Con Watch: Why You Should Keep Your Cell Phone Number Private

The information on your cell phone is a desirable target for crooks. Learn how to protect yourself.

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Steve Weisman is a lawyer, college professor, author, and one of the country’s leading experts in cybersecurity, identity theft, and scams. See Steve’s other Con Watch articles.

Once upon a time, not that very long ago, phones were just phones. You spoke to people on your phone and that was it. If someone had your phone number, the worst thing that could happen to you was that you would receive crank calls.

But that has all changed.

Now we use our cell phones for just about everything: text messaging, accessing social media, sending emails, making online purchases, banking, and even, in some instances, talking to people. This makes your phone number a desirable target for crooks.

When a criminal knows your cell phone number, they can leverage that number through commonly available legal databases such as White Pages Premium and learn information such as your current address, past addresses, the names of your family members, and more. They can often use the information to guess passwords or answer security questions that would allow them to do a SIM swap, where your phone number is transferred to the criminal’s phone, defeating security measures like dual factor authentication.

Armed with your cell phone number, identity thieves and scammers can send you phishing text messages that can lure you into providing personal information or clicking on links that download malware. Even if you are using the most up-to-date security software on your cell phone, you are still vulnerable new vulnerabilities that have not yet been discovered by security companies.

Tips to Protect Yourself

  • Limit providing your cell phone number to people and companies as much as possible. The more companies that have your cell phone number, the more vulnerable you are to having that information fall into the hands of a criminal if the company suffers a data breach. Even worse is the fact that many companies will sell your cell phone number to marketers and others.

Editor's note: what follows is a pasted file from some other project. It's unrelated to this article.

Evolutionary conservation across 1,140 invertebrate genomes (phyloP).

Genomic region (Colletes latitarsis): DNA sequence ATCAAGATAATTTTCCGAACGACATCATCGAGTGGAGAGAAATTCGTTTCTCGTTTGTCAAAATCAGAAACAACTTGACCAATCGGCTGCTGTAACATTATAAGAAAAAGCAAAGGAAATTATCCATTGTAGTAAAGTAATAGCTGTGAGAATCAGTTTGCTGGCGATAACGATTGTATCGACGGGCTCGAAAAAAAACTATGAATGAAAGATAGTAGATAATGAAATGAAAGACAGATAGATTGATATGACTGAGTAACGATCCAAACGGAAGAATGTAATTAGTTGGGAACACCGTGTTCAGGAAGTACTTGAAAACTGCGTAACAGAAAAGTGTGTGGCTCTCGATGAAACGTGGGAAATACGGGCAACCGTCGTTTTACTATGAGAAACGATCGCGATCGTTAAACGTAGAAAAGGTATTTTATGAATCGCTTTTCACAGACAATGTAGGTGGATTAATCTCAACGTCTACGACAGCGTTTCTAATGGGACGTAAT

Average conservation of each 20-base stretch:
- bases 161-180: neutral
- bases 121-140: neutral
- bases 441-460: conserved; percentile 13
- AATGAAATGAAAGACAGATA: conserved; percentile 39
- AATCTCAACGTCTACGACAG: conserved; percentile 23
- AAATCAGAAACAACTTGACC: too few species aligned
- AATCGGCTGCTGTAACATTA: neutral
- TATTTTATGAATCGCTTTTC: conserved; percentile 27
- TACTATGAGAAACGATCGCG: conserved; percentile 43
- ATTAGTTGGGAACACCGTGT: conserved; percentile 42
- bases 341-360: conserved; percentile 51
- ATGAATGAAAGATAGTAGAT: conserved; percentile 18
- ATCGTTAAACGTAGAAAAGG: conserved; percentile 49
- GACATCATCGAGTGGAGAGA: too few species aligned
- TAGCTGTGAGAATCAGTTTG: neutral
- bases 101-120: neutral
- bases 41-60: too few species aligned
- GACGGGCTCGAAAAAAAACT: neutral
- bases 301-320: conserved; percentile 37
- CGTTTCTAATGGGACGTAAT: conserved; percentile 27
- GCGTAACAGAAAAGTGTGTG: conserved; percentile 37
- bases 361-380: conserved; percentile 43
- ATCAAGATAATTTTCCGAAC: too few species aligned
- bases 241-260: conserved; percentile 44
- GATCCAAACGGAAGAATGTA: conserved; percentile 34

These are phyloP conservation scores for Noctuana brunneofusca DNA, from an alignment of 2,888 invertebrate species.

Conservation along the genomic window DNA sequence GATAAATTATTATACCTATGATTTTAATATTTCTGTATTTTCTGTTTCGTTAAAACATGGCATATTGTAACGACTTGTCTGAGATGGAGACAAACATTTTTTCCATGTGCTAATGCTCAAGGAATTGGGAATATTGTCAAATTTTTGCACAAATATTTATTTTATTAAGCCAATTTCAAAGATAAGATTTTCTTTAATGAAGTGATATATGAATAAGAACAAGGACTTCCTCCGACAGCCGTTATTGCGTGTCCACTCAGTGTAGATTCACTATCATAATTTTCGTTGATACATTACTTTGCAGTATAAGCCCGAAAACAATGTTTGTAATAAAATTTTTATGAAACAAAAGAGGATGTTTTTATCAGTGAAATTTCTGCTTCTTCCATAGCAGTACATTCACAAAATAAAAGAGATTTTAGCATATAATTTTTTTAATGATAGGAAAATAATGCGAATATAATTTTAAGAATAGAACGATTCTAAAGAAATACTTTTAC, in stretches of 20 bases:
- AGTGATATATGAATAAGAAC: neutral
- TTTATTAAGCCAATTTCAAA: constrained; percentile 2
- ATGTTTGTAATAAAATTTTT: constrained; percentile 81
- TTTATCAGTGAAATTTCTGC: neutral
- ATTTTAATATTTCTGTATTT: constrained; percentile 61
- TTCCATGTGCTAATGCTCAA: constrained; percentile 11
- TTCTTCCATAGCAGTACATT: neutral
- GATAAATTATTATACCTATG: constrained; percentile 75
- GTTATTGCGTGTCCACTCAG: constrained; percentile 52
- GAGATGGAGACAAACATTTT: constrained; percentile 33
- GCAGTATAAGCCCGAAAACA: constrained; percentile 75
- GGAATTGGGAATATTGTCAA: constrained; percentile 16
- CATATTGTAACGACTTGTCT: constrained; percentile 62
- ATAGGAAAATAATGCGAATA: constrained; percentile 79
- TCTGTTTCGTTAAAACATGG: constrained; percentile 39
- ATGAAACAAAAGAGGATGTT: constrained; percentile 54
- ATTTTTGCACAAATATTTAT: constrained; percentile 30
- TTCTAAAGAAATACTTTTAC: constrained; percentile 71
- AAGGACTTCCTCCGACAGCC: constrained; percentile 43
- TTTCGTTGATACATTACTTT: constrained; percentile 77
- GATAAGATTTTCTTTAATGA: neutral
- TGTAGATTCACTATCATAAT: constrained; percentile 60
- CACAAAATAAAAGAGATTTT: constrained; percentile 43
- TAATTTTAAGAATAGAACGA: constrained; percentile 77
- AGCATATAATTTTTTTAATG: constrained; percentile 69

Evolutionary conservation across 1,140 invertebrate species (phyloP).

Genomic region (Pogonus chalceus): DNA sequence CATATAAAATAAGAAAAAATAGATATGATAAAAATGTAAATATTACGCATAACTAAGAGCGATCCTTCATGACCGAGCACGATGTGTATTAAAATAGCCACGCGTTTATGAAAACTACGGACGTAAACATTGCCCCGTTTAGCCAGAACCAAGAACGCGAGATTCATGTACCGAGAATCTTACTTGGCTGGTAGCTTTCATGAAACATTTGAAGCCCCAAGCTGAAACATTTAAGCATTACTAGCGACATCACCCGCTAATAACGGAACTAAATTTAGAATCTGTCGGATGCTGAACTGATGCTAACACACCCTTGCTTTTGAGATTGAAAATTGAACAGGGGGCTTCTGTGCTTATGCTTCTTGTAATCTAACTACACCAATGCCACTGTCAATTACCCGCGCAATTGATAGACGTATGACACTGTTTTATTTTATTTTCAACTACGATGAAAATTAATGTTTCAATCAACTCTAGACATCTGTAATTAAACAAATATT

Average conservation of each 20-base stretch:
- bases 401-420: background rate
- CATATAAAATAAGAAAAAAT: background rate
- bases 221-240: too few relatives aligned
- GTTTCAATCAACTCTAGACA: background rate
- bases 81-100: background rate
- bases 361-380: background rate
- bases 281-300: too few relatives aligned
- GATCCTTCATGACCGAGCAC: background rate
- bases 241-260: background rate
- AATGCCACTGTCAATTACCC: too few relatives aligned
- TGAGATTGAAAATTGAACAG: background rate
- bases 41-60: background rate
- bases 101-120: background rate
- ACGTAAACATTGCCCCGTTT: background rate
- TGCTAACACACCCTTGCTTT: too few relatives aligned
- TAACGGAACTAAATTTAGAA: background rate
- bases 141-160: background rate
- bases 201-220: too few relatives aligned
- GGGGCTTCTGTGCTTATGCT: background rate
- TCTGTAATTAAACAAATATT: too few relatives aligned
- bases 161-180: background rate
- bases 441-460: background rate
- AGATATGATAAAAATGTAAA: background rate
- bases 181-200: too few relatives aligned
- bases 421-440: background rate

• Consider getting a second phone to use for sensitive personal or financial matters. You also can use apps such as Google Voice or Burner that will enable you to create different numbers.
  • Whenever it is available, use dual factor authentication.
  • The best thing you can do to protect your cell phone is to set up a PIN or password to be used for access to your mobile service provider account. This will help prevent a criminal from calling your carrier posing as you and convincing your mobile carrier to swap your SIM card to their phone.
  • You may wish to consider other forms of dual factor authentication. There are apps that will generate temporary security codes such as Authy or Google Authenticator.
  • Never click on a link unless you have absolutely confirmed that it is legitimate. The risk of downloading malware is too great. Even if you subscribe to text messages from your bank, for example, never click on links that appear to come from them. Either call them or go to their main website.

Featured image: Shutterstock

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  1. As little as feasible, provide your cell phone number to individuals and businesses. If a company suffers a data breach, your cell phone number is more likely to come into the hands of a criminal the more businesses that hold your number. Very interesting!

  2. This is sound counsel, Steve; yet, at this point in time, it is pretty much pointless. According to an old proverb, this action is like to locking the barn door LONG after the horse has already run away and will never be found again. Stop utilizing your mobile phone for all of the transactions that you have mentioned above; this is a fantastic suggestion I have for you.

  3. This is good advice Steve, but is all pretty futile at this late date. As the saying goes, it’s closing the barn door LONG after the horse has escaped, never to be seen again. Here’s a great idea I suggest: stop using the cell phone for all the transactions you mention above, and use (preferably) a desktop/laptop computer for those.

    “Oh Bob, that’s limiting and old-fashioned. I can do all that on my phone!” “Of course you can; and risk all KINDS of new-fashioned problems being an easy mark for the criminals lying in wait. Hope you have plenty of time and money to try and undo the damage, maybe. Good luck, and don’t forget the Excedrin.”


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